Attention must be paid to distance from Clamp Arm Pivot for Part Load/Unload

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Example of an Open Clevis Clamp with Hard Stop

CLAMP FORCE: Thrust Washer (as required)


445 N (100 lbf) MIN. AT Part #MTLW 1224
PART CONTACT POINT Purchase Component
Welker Bearing Company

PRESSURE FOOT: METRIC SHAFT ASSEMBLY


HARD STOPS REQUIRES A 12M(g6 Tol.) X 50M X M
SHIM PACK UNDER THE
PRESSURE FOOT
ONE FASTENERS REQUIRED
TWO DOWELS.

BEARING:
PART # S01115012018019
LOCATOR: (tolerance 12H7 & 18p6)
5.0mm SOLID SPACER PURCHASED COMPONENT
NO SHIM REQUIRED. LUBO Industries, Inc.
ONE FASTENER, TWO DOWELS PREFERED
TWO FASTENERS & TWO DOWELS
OPTIONAL FOR EXCESSIVE LENGTH.

HARD STOP
(LOCATING BLOCK)
Part #CVTB19 SMC CLAMP CYLINDER:
PURCHASE COMPONENT EXAMPLE ORDER NUMBER:
MISUMI # CKP1B50TF-100Y-P74SE-
X1840 (19.5mm CLEVIS
WIDTH, 50mm BORE, 100mm
STROKE, G-PORT, WITH (2)
REED SWITCHES).
INCLUDES 200MM LONG
SWITCH CORD WITH M12
THREADED CONNECTOR
ON EACH SWITCH.
REQUIRES ADDITIONAL
Y-CORD ORDERED ON
CONTROLS BOM.
.

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Example of an Exploded View of Clevis Style Clamp Components Hard Stop


BEARING:
PART # LBB1215 (OR EQUIVALENT)
PURCHASED COMPONENT
LUBO INDUSTIRES, INC.

BEARING:
PART # S01115012018019
(TOLERANCE 12H7 &18p6)
PURCHASED COMPONENT
LUBO INDUSTIRES, INC.

METRIC SHAFT ASSEMBLY


12M(g6 TOL.) X 50M X M

FOLLOW DIMENSIONS SHOWN


ON TYPICAL PIN / BEARING /
BLADE STACK-UP FIGURE IN
6.18.2.4 FOR HOUSING BOARE
IN ARM AND BLADE FOR SMC CLAMP CYLINDER:
BEARING AND PIN MOUNTING EXAMPLE ORDER NUMBER:
CLEARANCES. CKP1B50TF-100Y-P74SE-X1840
(19.5mm CLEVIS WIDTH, 50mm
BORE, 100mm STROKE, G-
PORT, WITH (2) REED
SWITCHES).
INCLUDES 200mm LONG
SWITCH CORD WITH M12
THREADED CONNECTOR ON
EACH SWITCH.
REQUIRES ADDITIONAL Y-CORD
ORDERED ON CONTROLES
BOM.

Typical Clamp Construction:

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Standard Clearance between the Arm and the Blade


for all Clamp Example

Below is the required clearance between the Open Clevis Clamp Arm and the blade. This
clearance must be maintained regardless of the starting stock size or the clamp application
(tooling or end effectors). The material for the arm must be a Hot Rolled Steel. the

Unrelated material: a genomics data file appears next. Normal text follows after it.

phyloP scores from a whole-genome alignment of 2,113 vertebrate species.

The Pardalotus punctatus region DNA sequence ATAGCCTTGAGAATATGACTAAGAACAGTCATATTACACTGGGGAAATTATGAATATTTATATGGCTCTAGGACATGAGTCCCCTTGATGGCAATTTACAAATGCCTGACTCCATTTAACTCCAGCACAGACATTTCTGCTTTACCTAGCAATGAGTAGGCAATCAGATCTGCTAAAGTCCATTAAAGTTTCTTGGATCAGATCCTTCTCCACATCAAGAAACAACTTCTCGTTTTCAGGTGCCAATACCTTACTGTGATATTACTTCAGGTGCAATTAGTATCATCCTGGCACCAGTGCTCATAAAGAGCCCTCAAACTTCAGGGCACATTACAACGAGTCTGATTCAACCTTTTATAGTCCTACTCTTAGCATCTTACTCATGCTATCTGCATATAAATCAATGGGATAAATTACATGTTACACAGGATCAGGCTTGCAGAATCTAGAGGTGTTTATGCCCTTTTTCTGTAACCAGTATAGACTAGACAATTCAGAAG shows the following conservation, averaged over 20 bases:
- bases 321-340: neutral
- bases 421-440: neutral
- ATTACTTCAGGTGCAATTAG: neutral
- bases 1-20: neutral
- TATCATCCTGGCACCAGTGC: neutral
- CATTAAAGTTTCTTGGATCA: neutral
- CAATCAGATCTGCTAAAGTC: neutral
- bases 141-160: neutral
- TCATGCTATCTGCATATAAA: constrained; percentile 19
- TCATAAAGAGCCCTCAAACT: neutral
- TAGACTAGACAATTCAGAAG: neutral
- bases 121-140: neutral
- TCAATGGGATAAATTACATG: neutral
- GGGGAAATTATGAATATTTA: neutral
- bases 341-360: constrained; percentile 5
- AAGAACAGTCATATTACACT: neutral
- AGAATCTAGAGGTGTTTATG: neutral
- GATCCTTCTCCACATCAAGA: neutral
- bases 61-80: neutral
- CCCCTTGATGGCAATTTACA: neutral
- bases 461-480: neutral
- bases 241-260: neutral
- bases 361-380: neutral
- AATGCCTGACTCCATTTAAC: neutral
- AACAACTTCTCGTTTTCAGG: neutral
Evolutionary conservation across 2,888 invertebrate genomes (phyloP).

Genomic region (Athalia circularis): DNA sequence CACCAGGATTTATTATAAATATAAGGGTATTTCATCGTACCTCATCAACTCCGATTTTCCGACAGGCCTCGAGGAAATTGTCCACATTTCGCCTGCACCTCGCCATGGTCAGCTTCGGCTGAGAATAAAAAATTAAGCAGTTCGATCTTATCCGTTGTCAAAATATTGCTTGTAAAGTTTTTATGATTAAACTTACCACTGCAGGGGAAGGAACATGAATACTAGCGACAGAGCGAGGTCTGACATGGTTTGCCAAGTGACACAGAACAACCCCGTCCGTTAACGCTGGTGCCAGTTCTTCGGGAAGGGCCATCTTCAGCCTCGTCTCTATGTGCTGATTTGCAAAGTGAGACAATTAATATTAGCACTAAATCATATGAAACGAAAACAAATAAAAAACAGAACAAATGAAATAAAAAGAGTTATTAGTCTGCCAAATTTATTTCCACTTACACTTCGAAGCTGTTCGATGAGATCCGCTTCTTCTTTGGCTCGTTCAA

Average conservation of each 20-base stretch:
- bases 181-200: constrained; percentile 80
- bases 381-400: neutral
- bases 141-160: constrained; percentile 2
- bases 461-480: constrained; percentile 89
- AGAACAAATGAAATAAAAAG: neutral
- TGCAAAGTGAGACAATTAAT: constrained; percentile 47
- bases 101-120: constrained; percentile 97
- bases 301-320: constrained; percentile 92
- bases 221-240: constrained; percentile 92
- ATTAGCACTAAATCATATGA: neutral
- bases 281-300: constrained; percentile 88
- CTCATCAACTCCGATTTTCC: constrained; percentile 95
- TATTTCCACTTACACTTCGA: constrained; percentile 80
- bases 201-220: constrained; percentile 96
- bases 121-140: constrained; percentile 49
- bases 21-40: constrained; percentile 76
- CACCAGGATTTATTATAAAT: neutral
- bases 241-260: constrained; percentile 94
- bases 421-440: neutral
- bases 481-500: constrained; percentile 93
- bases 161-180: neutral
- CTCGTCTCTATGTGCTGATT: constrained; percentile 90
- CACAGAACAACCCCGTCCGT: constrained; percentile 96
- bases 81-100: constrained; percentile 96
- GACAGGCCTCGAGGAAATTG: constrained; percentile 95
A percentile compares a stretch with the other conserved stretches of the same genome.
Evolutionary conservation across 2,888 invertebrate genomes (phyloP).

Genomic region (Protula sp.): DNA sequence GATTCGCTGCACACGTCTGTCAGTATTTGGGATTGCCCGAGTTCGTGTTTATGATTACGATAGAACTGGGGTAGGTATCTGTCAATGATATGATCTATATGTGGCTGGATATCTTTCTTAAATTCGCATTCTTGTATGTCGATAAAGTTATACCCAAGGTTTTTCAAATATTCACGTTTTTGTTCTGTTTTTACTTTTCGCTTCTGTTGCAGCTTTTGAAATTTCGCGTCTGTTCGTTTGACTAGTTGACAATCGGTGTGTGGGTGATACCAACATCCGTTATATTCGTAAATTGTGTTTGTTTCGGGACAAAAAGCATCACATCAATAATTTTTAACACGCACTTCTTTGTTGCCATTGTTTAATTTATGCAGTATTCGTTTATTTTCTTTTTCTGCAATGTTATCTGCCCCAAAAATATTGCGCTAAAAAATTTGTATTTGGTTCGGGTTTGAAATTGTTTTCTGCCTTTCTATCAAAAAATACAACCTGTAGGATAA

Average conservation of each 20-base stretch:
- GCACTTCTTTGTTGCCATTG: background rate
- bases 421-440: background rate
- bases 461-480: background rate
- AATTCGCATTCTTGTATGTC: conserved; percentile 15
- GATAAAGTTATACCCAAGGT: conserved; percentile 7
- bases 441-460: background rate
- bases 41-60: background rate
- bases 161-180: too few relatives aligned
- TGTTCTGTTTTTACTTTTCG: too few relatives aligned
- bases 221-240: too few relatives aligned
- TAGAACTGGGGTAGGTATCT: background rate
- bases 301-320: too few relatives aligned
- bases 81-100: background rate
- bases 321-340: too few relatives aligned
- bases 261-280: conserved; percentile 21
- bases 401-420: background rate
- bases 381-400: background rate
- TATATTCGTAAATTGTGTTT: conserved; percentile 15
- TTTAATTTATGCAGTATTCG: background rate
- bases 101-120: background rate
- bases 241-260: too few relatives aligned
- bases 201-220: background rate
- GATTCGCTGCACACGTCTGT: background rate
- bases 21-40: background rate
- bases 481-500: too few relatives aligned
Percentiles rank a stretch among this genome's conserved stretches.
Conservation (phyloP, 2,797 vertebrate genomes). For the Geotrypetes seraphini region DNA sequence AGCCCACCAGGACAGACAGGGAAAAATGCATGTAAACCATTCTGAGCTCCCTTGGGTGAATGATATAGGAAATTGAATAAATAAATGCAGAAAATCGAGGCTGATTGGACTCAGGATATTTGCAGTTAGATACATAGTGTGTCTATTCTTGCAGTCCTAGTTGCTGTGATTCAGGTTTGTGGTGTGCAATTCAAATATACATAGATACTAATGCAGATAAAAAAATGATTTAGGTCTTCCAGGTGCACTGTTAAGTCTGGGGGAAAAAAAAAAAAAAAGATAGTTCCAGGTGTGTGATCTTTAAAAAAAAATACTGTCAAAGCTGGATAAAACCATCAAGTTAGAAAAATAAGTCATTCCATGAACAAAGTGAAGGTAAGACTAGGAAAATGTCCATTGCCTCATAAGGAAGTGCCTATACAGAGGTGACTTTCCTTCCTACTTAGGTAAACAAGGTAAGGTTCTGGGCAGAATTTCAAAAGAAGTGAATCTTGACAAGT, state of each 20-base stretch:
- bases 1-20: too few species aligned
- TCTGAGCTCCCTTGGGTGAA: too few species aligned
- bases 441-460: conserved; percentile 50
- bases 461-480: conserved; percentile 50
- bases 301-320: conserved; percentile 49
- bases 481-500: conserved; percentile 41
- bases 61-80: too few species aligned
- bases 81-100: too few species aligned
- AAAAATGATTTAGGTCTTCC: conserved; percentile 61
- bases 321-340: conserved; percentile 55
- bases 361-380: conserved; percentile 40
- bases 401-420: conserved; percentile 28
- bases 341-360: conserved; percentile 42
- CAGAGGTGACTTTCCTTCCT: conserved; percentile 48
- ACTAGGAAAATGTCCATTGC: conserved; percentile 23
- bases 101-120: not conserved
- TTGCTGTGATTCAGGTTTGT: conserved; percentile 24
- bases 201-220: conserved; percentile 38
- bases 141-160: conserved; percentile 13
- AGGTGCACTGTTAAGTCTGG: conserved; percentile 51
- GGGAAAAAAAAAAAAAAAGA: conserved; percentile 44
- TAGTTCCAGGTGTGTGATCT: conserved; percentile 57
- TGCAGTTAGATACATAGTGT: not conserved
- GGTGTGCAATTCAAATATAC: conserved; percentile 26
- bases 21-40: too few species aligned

common callout is A36. This material is more conducive to welding.

The standard commercial components are also identified in the section below (bearing and
shaft).

NOTE: Arm design should maximize the amount of overlap between the arm detail and
pivot plate to allow for greater stability of the pivot plate during the manufacturing process.

5 mm
Max

PURCHASED COMPONENT:

MASTERLINE METRIC SHAFT


PURCHASED COMPONENT ASSEMBLY,
BEARING: PART # 12M X 50M X M
(TOLERANCE g6 OR EQUIVALENT
PART # S01115012018019 50mm LONG, TG&P SHAFT)
(TOLERANCE 12H7 &18p6)

PURCHASED COMPONENT
LUBO INDUSTIRES, INC. 12.00mm PIN

0.075mm Clearance
(EACH SIDE)

0.15mm OVERALL

SECTION A -A

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Standard Tooling - Open Clevis Clamp Arm and Blade Section

Metric Stock English Stock


(20mm) (3/4)

19.00mm 19.05mm (3/4) STOCK


A36 (HRS) A36 (HRS)

12mm STOCK 12.7mm (1/2) STOCK


A36 (HRS) A36 (HRS)

19.00mm +0.5 / - 0.08 19.05mm +0.5 / - 0.08


ARM Opening ARM Opening

Weld Ears to Clamp Arm. Weld Ears to Clamp Arm.


Maintain specified Tolerance Maintain specified Tolerance

18.85mm +/- 0.025 18.90mm +/- 0.025


Blanchard Grind Blanchard Grind

* NOTE: DETAIL AS BLANCHARD GRIND ENTIRE


PLATE FOR NON-WELDED BLADE DETAILS

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End Effector Tooling - Open Clevis Clamp Arm and Blade Section

Metric Stock English Stock


(16mm) (5/8)

16mm STOCK 15.875mm (5/8) STOCK


A36 (HRS) A36 (HRS)

12mm STOCK 12.7mm (1/2) STOCK


A36 (HRS) A36 (HRS)

16.00mm +0.5 / - 0.08 15.875mm +0.5 / - 0.08


ARM Opening ARM Opening

Weld Ears to Clamp Arm. Weld Ears to Clamp Arm.


Maintain specified Tolerance Maintain specified
Tolerance

15.85mm +/- 0.025 15.725mm +/- 0.025


Blanchard Grind Blanchard Grind

* NOTE: DETAIL AS BLANCHARD GRIND ENTIRE


PLATE FOR NON-WELDED BLADE DETAILS

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Example of a Clevis Clamp Section Cylinder Clevis and Clamp Arm

See Above for Dimension

CYLINDER CLEVIS

19.50 CLEVIS
PURCHASED COMPONENT
BEARING:

PART # LBB1215
(OR EQUIVALENT)

PURCHASED COMPONENT
LUBO INDUSTIRES, INC.

SECTION B-B

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Example of a Clevis Clamp Section Blade and Clamp Arm Hard Stop

ARM WIDTH TO BE 18.900.08 CENT.


PRE-FINISHED STOCK

25.00

MISUMI HARD STOP


*NOTE: DETAIL AS CVTB19
BLANCHARD GRIND
ENTIRE PLATE FOR
NON-WELDED BLADE
4.80
DETAILS

0.50mm CLEARANCE
BOTH SIDES

* 18.90 0.025 CENT.


PRE-FINISHED STOCK
BLANCHARD GRIND

SECTION C-C

6.18.2.6 Clevis Clamp Stroke-to-Go


The cylinder stroke is sized with stroke-to-go in the clamp-closed direction. The amount
of over-travel shall be a minimum of 3mm. External adjustable through-wall sensing
switches attached to a switch-rod purchased with the cylinder shall be the method of
indicating the cylinder positions. The Switch Application guideline defines when a switch is
required.

To allow for proper function and placement of the switches the piston of the cylinder must
travel at least 50mm, not including the stroke to go, between open and closed positions.

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6.18.2.7 Clevis Clamp Flow Control


Standard open clevis clamp cylinders are equipped with adjustable built-in flow controls.
Ordering an additional flow control is not necessary.

Internal Flow Control

Standard open clevis locking style clamp cylinders do not come equipped with built-in